New Welsh Review

Proud Flesh

Poem by Ashley-Elizabeth Best

PUBLISHED ON: 26/01/21


TAGS: Science, death, illness, mental health, nature, suicide, wildlife

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I had fallen out of love with everything. It was calming to think of all
the ways a person could go, but wasn’t serious enough to pull it off.

A routine laparoscopic procedure had left me with internal bleeding.
Doctors told my father I may die, but I didn’t believe them. I was too
calm on the delivery, had none of the frenzied disbelief of the truly

All the white-coated hens clucked as a mask lowered onto my face.
This wasn’t the typical story I hoped it would be; I have lived variously.

A month after my release I cut my hair short and studied the heart of a blue whale.

I thought of how easily I could crawl inside and pound the taut lining
until everyone at the ROM thought me alive again, in my heart shroud.
My eyes redden on capillaries; blessed are those who are seen and not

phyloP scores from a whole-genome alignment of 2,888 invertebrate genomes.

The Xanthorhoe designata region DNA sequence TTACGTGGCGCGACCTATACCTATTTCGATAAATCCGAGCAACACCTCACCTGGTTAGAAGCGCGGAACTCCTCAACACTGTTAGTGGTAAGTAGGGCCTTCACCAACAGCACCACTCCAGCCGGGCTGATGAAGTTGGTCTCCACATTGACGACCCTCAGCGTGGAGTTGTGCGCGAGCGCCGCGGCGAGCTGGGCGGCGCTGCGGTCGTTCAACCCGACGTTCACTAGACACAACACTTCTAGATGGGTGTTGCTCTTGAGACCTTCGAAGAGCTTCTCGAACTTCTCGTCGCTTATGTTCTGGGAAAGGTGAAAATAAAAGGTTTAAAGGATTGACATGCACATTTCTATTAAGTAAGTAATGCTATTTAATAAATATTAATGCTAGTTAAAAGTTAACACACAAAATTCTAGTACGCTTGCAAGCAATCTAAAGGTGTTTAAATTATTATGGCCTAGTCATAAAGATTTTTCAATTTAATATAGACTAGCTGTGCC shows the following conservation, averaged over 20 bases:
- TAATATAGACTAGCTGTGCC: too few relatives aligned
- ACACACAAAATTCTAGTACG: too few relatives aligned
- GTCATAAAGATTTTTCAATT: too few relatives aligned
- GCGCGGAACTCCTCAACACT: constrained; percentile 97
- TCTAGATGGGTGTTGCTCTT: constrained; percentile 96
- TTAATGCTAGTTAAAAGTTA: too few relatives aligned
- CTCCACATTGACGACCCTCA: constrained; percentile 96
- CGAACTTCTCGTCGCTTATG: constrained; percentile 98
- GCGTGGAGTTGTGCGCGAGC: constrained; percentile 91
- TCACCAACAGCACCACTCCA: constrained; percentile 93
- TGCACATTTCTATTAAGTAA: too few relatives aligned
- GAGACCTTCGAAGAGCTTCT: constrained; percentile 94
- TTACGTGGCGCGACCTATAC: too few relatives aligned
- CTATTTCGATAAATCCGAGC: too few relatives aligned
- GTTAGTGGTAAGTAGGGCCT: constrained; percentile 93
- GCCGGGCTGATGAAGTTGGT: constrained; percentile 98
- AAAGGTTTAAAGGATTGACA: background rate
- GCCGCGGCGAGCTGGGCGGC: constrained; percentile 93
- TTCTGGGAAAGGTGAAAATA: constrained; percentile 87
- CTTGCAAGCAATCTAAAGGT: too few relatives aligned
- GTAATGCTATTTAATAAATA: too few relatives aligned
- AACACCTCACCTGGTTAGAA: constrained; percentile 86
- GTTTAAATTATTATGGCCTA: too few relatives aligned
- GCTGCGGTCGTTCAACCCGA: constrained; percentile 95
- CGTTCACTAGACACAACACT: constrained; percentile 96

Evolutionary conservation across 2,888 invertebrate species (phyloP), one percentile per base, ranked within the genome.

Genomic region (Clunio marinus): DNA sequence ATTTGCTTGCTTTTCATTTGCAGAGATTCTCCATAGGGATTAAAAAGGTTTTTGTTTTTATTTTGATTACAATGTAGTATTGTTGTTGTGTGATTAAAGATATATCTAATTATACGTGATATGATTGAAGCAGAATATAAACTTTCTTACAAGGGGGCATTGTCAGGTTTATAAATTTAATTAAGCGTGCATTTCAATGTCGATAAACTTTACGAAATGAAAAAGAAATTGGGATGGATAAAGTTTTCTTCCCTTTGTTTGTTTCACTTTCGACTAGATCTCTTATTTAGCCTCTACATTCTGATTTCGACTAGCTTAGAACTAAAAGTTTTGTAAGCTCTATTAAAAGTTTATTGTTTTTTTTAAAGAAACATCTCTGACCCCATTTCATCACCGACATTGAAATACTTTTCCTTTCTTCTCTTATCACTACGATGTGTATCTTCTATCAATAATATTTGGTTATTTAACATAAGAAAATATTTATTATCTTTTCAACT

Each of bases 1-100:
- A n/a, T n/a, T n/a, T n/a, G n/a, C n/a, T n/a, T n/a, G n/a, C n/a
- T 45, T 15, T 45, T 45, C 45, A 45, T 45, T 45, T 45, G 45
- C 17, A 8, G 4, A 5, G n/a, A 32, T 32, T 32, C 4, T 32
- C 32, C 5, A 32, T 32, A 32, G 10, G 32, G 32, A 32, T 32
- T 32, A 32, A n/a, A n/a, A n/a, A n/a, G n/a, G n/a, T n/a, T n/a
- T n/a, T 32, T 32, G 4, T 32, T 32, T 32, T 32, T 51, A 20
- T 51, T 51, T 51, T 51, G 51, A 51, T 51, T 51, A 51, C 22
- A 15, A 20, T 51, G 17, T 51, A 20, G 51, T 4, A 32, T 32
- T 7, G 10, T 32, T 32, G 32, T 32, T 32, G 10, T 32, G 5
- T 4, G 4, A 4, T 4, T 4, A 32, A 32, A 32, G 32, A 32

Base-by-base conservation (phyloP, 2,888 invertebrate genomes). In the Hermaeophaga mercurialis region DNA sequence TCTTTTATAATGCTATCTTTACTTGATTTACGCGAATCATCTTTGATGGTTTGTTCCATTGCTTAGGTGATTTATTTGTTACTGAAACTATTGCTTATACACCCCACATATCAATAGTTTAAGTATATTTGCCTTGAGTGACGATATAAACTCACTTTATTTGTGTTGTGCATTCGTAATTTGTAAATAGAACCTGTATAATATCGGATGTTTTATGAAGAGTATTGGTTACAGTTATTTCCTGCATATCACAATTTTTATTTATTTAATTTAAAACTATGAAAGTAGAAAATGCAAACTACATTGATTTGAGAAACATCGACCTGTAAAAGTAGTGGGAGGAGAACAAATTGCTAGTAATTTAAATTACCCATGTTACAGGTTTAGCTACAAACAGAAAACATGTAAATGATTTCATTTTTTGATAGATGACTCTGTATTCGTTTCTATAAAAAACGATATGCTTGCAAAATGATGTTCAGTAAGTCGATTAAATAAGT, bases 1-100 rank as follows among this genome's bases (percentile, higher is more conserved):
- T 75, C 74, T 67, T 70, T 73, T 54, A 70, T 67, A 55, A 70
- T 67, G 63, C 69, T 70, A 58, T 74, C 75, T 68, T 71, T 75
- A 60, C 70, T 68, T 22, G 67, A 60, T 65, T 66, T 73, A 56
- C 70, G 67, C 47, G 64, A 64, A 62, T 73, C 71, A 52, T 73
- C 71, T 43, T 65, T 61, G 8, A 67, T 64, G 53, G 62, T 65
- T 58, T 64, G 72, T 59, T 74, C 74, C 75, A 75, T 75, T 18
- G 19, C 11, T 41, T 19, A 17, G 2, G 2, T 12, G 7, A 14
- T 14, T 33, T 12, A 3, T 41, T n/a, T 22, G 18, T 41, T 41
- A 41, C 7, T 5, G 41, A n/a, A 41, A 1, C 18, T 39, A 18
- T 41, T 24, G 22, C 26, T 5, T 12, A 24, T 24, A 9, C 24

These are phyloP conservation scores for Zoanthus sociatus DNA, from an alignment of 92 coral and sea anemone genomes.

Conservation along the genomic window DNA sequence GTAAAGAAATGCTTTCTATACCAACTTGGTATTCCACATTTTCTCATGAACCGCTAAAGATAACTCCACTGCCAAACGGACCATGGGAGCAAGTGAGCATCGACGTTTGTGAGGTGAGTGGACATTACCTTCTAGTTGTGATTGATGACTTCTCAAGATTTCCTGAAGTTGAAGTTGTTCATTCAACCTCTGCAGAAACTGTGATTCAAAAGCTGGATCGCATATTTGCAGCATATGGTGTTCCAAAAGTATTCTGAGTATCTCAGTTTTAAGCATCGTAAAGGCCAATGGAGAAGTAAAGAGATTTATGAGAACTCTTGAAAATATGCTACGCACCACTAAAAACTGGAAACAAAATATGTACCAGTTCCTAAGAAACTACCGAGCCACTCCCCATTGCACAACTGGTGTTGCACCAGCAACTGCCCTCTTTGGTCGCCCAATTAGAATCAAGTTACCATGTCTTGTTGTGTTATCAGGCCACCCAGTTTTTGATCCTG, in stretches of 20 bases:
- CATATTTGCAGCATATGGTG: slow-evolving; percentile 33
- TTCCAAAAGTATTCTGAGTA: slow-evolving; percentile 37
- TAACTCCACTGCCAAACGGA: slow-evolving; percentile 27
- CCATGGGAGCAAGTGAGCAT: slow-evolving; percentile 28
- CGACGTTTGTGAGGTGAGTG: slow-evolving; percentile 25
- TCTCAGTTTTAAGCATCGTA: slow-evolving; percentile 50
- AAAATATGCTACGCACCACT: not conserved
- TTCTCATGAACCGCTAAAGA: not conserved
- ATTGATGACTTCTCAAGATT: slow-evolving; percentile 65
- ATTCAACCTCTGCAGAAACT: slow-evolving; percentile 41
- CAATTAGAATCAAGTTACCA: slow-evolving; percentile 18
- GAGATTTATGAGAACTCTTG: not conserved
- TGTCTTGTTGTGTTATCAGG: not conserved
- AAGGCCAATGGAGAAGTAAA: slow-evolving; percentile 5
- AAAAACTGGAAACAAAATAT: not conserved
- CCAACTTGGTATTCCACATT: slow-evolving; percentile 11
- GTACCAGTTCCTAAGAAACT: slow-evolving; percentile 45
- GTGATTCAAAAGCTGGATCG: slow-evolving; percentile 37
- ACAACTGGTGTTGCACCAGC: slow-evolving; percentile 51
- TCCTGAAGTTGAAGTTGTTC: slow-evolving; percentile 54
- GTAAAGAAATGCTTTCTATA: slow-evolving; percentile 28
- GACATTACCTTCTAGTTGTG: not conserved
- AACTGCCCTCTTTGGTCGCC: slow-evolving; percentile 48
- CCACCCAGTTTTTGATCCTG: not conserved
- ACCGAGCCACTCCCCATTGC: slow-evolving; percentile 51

silent. Here, a rose in the vase of a blue heart, I finger the dry stitches
on my belly, imagine turning inside out, the stuff coming out like roots,
like thread. Like the inside of a mackerel – the fine gut – the same colour,
just like that.



Ashley-Elizabeth Best is a disabled poet and essayist from Kingston, ON, Canada. Her work can be foundin CV2, AmbitThe Literary Review of Canada, The Columbia Review and Glasgow Review of Books, among many others. In 2015, she was a finalist for the Robert Kroetsch Award for Innovative Poetry, and her debut collection of poetry, Slow States of Collapse, was published by ECW Press.